Excerpts from HERE-

Clearly, our homeschools must teach children about government. This education is complicated by the fact that we have essentially two classes of governments-the ones that Americans have agreed to under the federal Constitution and Bill of Rights, state constitutions, and local charters and the ones that we live under, which are quite different. Perpetuated by now vast bureaucracies and often unprincipled politicians, these governments have assumed roles that are not specified or permitted by agreement with the people. This second class-the government we have today-continually spends vast resources “educating” the people with propaganda activities. About which class of government should we teach our children? The practical answer must be both. – Dr. Arthur Robinson

Recently the Tuttle Twins books have come onto the scene and I (Karen) LOVE THEM! I have formed homeschool book club centering about these books, teaching libretarian principles. They are Christian, have good morals, and excellent for teaching liberty in engaging  ways for young people. These are some of our favorite books!

The Tuttle Twins - a child's foundation of freedom
The Tuttle Twins - a child's foundation of freedom

If you have kids, then you NEED these books!


The “Tuttle Twins” series teaches children about the importance of freedom and the proper role of government. Check it out HERE.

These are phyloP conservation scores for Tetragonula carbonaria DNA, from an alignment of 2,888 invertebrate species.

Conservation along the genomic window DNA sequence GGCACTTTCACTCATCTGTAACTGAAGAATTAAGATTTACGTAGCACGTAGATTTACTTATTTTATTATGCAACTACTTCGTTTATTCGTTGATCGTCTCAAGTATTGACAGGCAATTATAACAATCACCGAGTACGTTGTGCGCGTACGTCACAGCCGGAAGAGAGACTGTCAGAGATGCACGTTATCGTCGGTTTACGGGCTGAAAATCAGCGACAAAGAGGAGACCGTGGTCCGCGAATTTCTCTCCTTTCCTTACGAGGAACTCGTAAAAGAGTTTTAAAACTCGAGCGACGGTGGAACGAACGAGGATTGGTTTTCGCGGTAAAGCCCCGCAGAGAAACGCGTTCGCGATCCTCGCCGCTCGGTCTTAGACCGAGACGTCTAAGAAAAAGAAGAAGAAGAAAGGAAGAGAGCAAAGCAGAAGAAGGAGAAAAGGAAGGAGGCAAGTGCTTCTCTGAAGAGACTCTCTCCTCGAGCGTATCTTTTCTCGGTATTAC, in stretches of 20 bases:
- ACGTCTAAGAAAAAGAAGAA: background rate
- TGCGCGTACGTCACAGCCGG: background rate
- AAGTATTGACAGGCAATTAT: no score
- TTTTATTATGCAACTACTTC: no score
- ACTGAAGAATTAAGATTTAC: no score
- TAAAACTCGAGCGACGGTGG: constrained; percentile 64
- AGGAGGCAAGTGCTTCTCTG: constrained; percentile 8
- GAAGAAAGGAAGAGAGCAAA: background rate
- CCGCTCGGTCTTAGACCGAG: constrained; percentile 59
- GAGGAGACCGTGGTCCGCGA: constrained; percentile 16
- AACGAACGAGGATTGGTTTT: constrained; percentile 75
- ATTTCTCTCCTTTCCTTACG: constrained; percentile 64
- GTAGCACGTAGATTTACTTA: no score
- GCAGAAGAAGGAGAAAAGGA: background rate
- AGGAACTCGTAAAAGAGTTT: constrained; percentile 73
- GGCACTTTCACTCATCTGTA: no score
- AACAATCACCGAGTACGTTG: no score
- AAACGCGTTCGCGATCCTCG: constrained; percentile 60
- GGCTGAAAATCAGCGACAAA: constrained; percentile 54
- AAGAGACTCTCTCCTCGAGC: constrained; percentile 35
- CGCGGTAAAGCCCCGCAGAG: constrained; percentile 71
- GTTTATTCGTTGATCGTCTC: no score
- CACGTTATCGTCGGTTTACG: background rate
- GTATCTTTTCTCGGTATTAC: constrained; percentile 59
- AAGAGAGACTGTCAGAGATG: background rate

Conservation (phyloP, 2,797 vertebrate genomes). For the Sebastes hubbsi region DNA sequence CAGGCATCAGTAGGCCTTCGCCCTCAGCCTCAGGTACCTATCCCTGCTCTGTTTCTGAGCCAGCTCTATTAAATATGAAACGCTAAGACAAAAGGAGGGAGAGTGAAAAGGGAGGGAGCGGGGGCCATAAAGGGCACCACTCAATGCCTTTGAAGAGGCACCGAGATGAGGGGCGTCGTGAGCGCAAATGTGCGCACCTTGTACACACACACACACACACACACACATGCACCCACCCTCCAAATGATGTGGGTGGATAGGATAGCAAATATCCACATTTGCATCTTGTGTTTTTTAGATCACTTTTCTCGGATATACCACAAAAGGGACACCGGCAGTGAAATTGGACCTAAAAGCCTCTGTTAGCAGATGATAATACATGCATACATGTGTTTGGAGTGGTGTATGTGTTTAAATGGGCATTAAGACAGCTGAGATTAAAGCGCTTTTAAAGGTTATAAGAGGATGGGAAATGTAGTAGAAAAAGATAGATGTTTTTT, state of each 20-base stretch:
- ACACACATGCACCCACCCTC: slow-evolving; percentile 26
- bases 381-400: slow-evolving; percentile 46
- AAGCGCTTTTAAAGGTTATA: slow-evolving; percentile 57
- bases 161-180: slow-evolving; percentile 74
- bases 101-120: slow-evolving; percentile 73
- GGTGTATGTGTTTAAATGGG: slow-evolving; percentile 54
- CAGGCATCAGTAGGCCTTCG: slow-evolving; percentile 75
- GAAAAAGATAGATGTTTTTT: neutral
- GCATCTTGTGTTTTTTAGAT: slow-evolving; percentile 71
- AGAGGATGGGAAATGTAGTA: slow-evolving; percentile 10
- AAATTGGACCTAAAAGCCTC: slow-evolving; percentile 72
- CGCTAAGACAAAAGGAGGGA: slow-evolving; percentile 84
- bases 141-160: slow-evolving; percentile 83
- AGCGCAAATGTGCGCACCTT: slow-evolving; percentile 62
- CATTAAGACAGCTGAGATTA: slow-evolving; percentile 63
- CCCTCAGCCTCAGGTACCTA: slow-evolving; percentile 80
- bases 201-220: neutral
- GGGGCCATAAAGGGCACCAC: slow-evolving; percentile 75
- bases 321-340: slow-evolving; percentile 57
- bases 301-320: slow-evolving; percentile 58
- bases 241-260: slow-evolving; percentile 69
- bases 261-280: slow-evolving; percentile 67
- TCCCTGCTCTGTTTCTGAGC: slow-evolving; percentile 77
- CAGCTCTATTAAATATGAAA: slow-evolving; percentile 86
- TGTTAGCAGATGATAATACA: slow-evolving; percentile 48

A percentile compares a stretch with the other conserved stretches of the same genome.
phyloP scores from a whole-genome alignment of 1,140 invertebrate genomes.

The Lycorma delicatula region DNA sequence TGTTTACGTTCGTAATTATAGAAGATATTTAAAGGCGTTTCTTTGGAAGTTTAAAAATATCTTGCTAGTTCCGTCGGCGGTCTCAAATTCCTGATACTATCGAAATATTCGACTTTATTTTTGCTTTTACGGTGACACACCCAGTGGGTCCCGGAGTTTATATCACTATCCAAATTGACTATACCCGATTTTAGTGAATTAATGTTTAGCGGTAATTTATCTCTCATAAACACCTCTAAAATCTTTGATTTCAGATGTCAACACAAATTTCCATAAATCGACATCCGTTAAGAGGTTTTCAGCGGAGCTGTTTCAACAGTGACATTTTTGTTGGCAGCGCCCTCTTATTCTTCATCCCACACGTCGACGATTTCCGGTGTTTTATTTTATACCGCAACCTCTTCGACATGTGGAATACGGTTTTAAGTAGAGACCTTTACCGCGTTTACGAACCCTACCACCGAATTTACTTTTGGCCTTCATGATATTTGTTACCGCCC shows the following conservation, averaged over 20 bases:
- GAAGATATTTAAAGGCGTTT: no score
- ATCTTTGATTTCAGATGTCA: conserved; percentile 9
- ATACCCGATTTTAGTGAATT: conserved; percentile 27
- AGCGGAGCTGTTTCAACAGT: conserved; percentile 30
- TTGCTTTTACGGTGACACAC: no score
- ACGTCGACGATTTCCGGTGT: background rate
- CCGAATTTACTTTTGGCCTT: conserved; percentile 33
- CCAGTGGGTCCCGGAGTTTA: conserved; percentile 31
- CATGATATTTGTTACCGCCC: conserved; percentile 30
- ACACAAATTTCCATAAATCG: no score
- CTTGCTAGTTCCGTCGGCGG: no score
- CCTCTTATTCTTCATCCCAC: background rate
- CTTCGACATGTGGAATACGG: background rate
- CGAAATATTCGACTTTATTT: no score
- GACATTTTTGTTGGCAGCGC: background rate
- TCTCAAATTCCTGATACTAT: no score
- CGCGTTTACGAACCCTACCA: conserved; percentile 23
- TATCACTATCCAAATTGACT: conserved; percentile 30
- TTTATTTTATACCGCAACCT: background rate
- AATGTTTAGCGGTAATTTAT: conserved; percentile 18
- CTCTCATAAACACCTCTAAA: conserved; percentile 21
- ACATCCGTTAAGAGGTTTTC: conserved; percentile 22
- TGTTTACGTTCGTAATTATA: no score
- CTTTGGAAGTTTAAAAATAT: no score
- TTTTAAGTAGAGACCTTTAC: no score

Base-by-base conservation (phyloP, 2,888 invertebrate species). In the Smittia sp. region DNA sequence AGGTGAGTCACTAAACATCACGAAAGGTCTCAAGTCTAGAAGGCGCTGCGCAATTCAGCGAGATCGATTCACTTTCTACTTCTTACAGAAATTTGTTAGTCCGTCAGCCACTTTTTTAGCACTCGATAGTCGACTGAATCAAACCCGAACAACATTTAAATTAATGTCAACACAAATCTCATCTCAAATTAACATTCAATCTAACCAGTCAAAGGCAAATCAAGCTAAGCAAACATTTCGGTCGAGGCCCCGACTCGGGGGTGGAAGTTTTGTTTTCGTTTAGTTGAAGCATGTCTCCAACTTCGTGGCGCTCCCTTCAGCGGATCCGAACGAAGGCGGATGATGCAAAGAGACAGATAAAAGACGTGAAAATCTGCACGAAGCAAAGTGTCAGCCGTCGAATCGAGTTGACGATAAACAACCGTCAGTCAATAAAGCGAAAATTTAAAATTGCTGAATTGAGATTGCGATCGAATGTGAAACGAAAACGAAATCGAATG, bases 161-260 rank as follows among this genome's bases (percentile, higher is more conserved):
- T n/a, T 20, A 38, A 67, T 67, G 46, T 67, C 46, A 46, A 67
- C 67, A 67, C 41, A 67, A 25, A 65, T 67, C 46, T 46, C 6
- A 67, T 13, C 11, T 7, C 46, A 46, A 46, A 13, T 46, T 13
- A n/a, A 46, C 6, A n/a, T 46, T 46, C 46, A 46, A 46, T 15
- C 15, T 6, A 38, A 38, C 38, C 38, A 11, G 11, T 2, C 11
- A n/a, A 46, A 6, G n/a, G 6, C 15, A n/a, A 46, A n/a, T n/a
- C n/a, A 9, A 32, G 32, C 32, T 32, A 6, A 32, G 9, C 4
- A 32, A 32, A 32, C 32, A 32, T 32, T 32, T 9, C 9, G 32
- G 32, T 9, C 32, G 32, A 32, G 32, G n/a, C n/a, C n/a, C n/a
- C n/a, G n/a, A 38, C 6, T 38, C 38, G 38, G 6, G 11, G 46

In learning about government (or anything else, for that matter), our children should not be taught to “trust and parrot.” They should not be taught to form their principles and opinions by reading overviews, or watching news programs, in which the writer or anchorman leads them to interpret facts in accordance with his own agenda. History textbooks-especially modern politically-correct texts, and even those written by people in whom we have confidence-usually contribute to trust-and-parrot thinking. Students should be taught to learn about history and government by unabridged complete writings of those who made history and created government-and then forming their own opinions of the events. – Dr. Arthur Robinson



THE LAW – by Frederick Bastiat